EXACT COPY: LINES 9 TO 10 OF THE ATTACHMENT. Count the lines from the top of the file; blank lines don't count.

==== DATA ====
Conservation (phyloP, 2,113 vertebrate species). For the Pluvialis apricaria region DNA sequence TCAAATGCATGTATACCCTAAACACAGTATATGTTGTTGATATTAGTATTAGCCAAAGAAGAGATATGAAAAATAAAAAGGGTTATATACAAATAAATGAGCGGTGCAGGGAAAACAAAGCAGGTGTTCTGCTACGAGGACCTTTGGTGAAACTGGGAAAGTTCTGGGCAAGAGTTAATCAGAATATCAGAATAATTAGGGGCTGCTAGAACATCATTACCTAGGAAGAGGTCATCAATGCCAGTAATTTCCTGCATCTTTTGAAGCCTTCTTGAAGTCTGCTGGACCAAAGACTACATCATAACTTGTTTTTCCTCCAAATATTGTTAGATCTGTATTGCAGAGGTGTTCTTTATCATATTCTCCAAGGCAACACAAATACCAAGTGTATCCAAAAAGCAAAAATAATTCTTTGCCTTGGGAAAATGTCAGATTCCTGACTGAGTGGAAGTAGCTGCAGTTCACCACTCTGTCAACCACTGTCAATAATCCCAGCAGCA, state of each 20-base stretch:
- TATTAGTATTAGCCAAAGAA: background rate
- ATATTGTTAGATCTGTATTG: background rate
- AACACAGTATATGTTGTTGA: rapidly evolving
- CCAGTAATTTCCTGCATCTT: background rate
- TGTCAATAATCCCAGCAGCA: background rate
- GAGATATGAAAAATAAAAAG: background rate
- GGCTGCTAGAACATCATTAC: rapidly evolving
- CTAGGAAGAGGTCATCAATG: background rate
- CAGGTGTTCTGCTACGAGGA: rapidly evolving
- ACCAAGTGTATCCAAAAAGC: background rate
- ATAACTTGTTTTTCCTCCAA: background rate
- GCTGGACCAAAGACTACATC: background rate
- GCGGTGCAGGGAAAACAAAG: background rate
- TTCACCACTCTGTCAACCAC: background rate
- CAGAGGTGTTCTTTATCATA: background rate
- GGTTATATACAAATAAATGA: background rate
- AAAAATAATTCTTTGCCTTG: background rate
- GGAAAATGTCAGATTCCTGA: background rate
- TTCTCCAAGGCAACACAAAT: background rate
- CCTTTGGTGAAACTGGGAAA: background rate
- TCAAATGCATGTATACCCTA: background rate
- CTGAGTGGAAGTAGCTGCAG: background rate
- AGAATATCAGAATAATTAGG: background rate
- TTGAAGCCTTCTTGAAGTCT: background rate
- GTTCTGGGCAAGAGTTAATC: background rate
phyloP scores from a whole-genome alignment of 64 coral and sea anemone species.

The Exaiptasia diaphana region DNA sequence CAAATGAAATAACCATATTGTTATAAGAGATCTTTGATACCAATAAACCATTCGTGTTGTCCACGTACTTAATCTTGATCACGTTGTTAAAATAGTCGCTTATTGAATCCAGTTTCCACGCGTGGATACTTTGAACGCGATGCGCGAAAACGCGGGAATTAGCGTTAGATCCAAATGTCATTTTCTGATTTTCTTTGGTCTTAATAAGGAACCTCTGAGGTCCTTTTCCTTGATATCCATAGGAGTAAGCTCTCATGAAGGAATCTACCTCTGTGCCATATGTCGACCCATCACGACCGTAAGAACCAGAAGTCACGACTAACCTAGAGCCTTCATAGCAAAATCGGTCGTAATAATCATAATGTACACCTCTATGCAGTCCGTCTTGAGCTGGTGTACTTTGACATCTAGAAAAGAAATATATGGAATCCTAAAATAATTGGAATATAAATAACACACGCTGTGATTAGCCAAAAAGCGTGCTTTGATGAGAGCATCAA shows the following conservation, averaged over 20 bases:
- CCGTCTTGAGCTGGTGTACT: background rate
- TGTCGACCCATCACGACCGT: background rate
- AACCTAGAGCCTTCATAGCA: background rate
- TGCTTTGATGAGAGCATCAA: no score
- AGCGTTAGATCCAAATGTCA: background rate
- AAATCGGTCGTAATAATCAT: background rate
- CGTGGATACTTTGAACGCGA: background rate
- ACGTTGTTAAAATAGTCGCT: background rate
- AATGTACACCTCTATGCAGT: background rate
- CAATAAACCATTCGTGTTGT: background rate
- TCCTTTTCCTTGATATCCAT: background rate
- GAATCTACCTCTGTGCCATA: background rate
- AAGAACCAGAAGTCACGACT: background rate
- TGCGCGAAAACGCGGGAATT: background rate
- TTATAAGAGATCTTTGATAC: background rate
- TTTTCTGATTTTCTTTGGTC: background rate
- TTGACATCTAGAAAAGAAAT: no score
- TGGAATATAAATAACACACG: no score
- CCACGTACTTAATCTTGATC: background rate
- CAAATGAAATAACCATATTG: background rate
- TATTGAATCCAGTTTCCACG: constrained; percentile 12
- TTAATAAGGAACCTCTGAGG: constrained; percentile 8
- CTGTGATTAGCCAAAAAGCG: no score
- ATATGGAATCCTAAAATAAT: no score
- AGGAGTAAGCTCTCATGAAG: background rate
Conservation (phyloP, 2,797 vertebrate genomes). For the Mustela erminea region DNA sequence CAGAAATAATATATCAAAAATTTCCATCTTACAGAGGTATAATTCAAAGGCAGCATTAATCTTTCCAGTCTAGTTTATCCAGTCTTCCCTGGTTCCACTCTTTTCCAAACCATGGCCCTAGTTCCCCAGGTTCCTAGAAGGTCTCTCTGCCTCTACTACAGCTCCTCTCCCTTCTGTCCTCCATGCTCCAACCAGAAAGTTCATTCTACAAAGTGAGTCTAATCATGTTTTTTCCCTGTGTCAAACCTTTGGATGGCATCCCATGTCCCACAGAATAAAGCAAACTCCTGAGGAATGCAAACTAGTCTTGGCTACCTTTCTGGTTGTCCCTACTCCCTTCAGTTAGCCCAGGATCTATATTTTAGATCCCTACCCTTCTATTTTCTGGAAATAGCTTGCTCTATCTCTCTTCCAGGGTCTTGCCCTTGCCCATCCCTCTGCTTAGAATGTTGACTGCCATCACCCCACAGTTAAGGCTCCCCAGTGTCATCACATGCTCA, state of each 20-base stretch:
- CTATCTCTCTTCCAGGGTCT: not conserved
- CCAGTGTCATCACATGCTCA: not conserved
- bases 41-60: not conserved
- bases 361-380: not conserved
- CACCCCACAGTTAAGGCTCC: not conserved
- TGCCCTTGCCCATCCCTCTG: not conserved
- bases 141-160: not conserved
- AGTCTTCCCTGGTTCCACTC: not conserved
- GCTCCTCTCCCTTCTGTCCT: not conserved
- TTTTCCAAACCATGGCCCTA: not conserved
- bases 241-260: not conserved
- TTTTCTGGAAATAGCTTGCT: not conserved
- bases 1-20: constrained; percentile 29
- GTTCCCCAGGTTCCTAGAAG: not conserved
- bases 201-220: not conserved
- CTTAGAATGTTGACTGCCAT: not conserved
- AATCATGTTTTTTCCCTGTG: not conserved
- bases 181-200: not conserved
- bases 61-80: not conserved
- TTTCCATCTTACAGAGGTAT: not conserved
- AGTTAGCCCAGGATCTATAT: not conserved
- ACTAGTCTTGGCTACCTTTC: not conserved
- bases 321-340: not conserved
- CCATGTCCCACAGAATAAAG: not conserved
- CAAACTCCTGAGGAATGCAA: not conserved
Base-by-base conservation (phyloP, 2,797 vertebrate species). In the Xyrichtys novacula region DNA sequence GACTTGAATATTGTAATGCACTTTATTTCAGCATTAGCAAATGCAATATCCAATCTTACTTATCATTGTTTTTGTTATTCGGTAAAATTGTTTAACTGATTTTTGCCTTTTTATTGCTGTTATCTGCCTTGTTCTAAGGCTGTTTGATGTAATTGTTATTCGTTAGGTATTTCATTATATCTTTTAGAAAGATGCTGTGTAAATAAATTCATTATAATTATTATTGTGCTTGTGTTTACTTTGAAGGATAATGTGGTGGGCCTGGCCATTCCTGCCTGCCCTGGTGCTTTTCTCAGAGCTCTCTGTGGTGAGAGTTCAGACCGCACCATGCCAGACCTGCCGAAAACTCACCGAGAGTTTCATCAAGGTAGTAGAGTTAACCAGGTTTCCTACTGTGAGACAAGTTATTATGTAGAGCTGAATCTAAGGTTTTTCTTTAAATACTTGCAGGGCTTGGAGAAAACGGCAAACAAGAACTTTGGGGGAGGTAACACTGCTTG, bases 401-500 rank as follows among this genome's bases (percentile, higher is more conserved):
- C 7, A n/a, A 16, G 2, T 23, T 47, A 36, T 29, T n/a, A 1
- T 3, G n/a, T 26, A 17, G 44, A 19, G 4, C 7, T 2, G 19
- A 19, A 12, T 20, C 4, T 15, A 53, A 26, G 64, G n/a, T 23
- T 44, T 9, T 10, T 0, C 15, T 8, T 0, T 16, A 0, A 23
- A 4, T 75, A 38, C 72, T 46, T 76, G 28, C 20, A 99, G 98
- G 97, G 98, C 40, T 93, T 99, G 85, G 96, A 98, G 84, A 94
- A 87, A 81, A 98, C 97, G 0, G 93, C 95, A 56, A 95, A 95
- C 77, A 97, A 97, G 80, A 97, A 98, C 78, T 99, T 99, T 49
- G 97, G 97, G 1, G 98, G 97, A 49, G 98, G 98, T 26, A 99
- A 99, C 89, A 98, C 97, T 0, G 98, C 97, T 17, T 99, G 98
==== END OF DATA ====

- CTAGGAAGAGGTCATCAATG: background rate
- CAGGTGTTCTGCTACGAGGA: rapidly evolving